Some came to be exposed to dozens of potential voters.
Welcome to the Nevada Day Parade during an election year. The annual event brought incumbent and aspiring elected officials to Carson City on Saturday, giving the state‘s celebration a decidedly political twist.
Parade participants bore some resemblance to this year’s ballot: Democratic Sen. Catherine Cortez Masto and her Republican opponent, Adam Laxalt, waved to spectators along the route. So does Republican gubernatorial candidate Joe Lombardo; Democratic Attorney General Aaron Ford and his Republican opponent Sigal Chattah; and Democratic Treasurer Zach Conine and his Republican rival, Michele Fiore, among others.
Democratic Gov. Steve Sisolak had a float in the parade, but he didn’t participate due to security threats, a spokesman for the governor’s office said. Instead, Sisolak spent the afternoon showing the governor’s mansion in Carson City.
The festivities surrounding Nevada’s 158th birthday, which technically falls on Monday, coincided with the early voting period. Ahead of the Nov. 8 midterm elections, voters in Nevada are already casting their ballots by mail or voting in person.
The roughly four-hour parade, which slowly winds through downtown Carson City, gave political candidates another chance to connect with voters, but it also gave Nevadans a real glimpse of the men and women whose faces carry campaign direct mail, billboards and television commercials.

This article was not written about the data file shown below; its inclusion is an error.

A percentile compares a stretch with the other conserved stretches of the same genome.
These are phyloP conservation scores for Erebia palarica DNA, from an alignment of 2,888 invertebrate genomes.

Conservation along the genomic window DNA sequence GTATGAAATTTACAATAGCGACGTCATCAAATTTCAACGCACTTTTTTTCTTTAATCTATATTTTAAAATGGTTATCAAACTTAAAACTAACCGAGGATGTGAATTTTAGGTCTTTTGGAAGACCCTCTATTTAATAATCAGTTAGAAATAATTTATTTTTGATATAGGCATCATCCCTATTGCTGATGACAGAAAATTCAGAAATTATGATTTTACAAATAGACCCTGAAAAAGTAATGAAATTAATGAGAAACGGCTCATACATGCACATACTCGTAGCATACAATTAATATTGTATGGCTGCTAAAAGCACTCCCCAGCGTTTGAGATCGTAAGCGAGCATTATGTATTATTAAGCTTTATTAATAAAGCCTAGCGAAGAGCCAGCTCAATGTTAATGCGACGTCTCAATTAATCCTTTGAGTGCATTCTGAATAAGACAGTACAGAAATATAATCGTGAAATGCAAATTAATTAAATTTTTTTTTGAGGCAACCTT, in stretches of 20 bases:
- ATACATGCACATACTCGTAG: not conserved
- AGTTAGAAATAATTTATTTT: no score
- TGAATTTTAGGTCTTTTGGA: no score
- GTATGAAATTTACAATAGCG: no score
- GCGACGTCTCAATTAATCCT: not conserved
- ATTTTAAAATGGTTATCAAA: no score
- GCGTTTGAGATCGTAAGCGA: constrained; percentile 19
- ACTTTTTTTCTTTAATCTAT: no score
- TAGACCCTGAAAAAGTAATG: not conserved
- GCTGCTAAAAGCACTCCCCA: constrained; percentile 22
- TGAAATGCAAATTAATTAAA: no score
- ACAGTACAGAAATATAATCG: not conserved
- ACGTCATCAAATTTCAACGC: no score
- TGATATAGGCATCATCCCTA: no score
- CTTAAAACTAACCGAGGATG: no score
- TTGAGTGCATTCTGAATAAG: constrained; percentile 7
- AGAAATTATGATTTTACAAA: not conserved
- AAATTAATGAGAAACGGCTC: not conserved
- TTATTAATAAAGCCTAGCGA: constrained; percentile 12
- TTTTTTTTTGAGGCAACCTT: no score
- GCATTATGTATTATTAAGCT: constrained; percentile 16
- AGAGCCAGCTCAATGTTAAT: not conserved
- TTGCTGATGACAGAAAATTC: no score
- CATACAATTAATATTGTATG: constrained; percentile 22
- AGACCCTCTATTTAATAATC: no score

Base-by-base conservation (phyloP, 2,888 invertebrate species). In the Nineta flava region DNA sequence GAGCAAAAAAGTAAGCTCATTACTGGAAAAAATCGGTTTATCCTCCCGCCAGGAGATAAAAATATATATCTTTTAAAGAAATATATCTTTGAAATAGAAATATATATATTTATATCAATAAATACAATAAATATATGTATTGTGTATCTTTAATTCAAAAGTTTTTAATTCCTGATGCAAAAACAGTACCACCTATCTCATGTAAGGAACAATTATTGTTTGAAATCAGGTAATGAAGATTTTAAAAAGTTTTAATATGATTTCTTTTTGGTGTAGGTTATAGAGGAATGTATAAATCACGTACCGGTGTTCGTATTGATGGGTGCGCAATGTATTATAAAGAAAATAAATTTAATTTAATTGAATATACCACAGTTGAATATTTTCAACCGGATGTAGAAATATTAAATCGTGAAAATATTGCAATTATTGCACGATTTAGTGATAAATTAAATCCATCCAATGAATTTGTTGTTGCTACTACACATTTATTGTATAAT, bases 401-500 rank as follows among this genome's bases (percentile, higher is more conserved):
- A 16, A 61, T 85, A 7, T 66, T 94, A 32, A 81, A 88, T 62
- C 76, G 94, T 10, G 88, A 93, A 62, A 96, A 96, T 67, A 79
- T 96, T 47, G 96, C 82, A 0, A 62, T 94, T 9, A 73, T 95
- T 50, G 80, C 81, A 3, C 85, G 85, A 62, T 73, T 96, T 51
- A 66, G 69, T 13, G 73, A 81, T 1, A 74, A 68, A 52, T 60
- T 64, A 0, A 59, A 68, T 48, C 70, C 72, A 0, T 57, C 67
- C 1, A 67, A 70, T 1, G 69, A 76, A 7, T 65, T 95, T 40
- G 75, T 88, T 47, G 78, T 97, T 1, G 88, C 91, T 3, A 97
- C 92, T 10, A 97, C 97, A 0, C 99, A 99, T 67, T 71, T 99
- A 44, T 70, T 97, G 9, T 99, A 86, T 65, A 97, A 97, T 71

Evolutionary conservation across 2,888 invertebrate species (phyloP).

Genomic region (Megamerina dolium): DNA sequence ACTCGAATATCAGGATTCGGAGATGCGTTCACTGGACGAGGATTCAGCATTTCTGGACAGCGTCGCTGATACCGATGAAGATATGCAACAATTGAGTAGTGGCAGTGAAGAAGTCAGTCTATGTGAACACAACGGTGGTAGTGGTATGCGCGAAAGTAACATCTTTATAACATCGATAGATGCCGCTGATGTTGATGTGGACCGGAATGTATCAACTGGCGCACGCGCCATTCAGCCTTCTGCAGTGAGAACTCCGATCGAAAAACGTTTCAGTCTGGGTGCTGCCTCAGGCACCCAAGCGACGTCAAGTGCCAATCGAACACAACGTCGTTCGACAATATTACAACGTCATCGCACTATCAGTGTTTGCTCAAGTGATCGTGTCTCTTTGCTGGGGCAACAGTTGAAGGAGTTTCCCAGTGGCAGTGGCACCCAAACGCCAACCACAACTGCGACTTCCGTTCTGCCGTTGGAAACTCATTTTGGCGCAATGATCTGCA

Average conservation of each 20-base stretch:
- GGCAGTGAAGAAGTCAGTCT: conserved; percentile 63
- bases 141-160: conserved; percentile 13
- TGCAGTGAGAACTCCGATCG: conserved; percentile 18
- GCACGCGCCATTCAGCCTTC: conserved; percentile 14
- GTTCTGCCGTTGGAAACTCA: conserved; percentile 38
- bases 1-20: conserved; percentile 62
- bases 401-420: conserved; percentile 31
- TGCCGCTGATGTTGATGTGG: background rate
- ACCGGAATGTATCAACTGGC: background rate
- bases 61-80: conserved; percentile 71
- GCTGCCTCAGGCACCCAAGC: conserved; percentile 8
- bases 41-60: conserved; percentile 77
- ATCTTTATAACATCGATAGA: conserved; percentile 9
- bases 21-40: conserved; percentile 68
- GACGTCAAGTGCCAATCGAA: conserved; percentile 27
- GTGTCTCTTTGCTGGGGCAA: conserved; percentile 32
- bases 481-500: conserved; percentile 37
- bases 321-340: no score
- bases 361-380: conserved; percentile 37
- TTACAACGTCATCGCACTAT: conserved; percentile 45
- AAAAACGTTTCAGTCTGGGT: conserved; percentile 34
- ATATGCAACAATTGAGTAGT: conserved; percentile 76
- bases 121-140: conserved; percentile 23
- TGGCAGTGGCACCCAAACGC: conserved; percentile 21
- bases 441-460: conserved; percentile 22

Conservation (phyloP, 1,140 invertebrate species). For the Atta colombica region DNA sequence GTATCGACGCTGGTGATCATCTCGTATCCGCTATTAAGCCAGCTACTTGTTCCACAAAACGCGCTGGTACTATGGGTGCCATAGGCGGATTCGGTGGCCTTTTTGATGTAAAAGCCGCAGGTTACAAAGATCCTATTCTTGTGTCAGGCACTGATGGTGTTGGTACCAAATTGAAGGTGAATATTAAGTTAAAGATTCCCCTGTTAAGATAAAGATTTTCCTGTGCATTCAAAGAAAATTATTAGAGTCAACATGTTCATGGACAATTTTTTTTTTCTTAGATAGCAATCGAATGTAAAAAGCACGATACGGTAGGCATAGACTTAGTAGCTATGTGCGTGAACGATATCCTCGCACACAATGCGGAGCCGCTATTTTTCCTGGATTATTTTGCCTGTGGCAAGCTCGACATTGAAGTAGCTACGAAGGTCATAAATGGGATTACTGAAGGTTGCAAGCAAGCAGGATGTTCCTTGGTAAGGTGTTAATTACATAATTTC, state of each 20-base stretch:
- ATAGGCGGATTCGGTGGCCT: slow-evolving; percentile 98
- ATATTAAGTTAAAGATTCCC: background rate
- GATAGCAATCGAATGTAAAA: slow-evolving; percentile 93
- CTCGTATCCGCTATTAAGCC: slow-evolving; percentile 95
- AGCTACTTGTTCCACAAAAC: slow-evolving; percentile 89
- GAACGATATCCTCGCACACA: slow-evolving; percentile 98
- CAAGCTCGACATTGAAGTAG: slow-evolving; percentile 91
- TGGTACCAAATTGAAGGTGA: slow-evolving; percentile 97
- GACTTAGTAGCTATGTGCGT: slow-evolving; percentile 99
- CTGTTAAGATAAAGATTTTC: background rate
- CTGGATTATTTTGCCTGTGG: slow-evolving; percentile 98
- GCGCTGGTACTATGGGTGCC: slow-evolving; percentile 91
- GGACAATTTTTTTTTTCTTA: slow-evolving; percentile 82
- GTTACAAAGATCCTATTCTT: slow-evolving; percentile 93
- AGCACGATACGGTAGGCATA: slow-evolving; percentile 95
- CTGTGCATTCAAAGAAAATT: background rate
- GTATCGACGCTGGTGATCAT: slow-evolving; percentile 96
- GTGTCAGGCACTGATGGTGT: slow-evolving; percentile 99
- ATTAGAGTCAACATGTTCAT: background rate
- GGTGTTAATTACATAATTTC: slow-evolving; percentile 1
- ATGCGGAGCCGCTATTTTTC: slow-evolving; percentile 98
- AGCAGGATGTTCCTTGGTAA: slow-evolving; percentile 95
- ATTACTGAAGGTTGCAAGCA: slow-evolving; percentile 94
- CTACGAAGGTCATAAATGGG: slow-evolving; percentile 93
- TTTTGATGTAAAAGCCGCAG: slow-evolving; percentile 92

But the hype wasn’t entirely about politics. Similar to previous years, the Nevada Day celebration featured rock drill and beard contests, among other activities surrounding the parade. Prior to the event, Bobby Bean, Chairman of the Nevada Day Board of Directors, encouraged attendees to wear capes and costumes for the “Carnivál On The Comstock” theme.
“Carnivál represents colorful floats, lively music, it’s a reason to dress up and have fun!” Bean wrote in a press release announcing the theme earlier this year.
Photographer David Calvert captured the spirit of Nevada Day celebrations through his camera lens:
Correction (November 1, 2022, 12:35 p.m.): A photo caption for a photo featuring Attorney General Aaron Ford has been updated to correct who surrounded him.